Softening Labor Market Could Point to Slower Tightening by the Fed

September 6, 2022

Softening Labor Market Could Point to Slower Tightening by the Fed Photo

Due to the observance of Labor Day, we are releasing our Monday Morning Perspectives today.
Hopefully, everyone had a nice, relaxing long weekend!

Last Friday began with the release of the August jobs report. The U.S. economy added 315,000 jobs in August, fewer than the 526,000 reported in July but above consensus expectations of 300,000. This development suggests that rising interest rates and fear of a possible recession are leading companies to pull back on hiring — but at the same time, the labor market recovery remains resilient. The unemployment rate rose to 3.7% from its half-century low of 3.5% in July, coming alongside a larger labor force – with the participation rate increasing from 62.1% to 62.4%. Meanwhile, wage growth came in weaker than expected, rising 0.3% in August versus expectations of a 0.4% increase.

Based on these numbers, the labor market —which has been a big contributor to inflation — seems to be slowly softening. While the Federal Reserve (Fed) will surely tighten in September, perhaps the direction of the numbers will play into its decision to hike by a less-aggressive 50 basis points (bps) versus the expected 75 bps. This would not be out of line with Fed Chair Jerome Powell’s speech at the Jackson Hole symposium, where he stated that the decision for September will depend on the totality of the incoming data/evolving outlook — and that at some point, as the stance of monetary policy tightens further, it will likely become appropriate to slow the pace of increases.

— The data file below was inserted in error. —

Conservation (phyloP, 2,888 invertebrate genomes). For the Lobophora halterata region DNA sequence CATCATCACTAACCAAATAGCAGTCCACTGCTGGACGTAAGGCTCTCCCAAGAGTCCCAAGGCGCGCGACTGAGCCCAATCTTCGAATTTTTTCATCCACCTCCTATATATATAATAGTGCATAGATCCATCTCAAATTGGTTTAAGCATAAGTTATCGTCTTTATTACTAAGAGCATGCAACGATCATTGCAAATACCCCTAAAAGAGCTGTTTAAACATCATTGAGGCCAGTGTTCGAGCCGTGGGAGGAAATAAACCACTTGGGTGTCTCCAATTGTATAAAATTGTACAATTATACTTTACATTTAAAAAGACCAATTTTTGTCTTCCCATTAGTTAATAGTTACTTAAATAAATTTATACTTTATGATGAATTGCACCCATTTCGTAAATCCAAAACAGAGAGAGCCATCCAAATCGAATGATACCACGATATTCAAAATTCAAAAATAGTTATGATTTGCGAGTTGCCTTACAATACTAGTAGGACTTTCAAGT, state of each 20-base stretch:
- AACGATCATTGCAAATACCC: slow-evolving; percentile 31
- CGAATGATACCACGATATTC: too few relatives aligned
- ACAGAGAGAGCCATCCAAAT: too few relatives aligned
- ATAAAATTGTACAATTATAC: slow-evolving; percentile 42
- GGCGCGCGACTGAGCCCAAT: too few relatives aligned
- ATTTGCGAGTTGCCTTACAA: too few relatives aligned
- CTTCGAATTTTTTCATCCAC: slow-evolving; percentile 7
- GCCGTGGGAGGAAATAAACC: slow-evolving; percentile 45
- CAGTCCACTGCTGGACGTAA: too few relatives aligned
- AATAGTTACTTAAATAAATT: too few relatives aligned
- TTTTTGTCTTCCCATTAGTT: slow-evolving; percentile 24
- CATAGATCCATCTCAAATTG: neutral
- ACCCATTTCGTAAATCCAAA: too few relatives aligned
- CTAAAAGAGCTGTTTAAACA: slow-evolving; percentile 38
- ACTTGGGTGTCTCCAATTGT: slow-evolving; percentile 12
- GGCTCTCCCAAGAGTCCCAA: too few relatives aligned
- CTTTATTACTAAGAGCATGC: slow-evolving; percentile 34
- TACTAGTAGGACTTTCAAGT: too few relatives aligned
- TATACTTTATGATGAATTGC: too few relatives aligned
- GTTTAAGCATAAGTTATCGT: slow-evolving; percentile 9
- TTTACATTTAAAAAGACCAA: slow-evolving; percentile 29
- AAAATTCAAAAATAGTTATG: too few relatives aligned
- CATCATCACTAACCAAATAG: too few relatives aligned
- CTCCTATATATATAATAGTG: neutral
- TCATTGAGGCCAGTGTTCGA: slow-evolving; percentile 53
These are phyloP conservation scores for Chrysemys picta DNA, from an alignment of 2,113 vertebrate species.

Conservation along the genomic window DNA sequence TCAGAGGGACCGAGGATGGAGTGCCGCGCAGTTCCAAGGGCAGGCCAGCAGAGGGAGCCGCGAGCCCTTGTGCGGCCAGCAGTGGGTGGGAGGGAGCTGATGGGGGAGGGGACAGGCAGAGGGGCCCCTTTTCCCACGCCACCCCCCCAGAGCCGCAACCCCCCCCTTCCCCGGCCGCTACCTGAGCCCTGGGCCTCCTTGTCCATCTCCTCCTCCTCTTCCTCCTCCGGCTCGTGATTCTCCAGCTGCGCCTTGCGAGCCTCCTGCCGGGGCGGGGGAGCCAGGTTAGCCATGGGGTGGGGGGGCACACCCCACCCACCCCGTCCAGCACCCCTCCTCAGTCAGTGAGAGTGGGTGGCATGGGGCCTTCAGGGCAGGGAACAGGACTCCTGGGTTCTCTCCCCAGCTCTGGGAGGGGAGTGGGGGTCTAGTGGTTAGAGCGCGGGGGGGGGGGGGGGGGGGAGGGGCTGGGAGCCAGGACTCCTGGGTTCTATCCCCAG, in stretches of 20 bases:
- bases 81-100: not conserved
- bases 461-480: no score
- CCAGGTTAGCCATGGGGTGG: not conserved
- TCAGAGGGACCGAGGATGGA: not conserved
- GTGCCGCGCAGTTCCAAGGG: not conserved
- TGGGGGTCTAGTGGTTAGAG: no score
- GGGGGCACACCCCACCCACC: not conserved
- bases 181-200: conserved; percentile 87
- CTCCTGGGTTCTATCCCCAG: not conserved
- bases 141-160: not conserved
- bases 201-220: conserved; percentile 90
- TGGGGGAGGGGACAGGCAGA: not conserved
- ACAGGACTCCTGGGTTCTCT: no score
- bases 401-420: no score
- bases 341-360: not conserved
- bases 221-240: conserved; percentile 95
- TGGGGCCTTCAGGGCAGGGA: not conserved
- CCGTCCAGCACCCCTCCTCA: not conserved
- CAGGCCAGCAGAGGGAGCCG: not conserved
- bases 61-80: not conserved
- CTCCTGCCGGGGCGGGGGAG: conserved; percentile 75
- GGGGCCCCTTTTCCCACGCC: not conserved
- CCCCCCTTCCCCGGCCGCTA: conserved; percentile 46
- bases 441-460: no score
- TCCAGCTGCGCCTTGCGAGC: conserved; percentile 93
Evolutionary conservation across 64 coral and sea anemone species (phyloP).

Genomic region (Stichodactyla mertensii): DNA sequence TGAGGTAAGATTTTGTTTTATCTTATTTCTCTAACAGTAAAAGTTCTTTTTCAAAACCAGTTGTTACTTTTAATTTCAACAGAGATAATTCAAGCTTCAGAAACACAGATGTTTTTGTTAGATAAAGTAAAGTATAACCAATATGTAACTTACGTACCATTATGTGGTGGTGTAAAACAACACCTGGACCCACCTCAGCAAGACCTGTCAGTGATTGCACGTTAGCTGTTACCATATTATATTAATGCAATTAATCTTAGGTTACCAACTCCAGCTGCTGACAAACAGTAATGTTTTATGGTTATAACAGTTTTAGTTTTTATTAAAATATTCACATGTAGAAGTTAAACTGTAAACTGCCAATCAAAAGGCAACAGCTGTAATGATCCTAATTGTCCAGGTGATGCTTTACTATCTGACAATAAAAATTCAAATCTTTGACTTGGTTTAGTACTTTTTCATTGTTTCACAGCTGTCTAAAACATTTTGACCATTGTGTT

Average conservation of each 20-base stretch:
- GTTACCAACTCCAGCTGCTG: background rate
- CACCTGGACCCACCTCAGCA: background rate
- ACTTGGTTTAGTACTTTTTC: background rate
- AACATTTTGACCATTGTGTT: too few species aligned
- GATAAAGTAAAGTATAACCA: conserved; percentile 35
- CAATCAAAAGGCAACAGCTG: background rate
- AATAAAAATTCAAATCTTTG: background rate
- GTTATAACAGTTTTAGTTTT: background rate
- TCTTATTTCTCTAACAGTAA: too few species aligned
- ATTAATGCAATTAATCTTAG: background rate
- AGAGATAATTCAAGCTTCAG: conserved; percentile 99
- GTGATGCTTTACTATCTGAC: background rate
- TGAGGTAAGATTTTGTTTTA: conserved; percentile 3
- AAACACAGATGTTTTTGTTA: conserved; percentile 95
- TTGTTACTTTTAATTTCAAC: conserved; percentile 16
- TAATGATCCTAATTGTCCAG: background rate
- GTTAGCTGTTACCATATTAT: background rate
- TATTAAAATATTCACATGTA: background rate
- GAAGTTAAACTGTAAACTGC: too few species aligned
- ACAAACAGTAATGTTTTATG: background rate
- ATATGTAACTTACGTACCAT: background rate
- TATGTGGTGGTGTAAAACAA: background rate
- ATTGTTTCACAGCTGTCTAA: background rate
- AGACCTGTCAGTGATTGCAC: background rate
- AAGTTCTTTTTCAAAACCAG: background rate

This holiday-shortened work week will be relatively light from an economic reports standpoint. Both the final S&P U.S. Services Purchasing Managers’ Index and the Institute for Supply Management services index are expected to be released this morning. Cleveland Federal Reserve President Loretta Mester will speak on Wednesday, which is also when the Beige Book is due out. Initial and continuing jobless claims, along with quarterly service and monthly consumer credit reports, are expected on Thursday. Mester’s speech and this week’s reports should give us a clearer view of the overall inflationary picture and how the Fed will combat it in the near term.

Tags: Jobs report | Interest Rates | Labor market | Federal Reserve | Inflation

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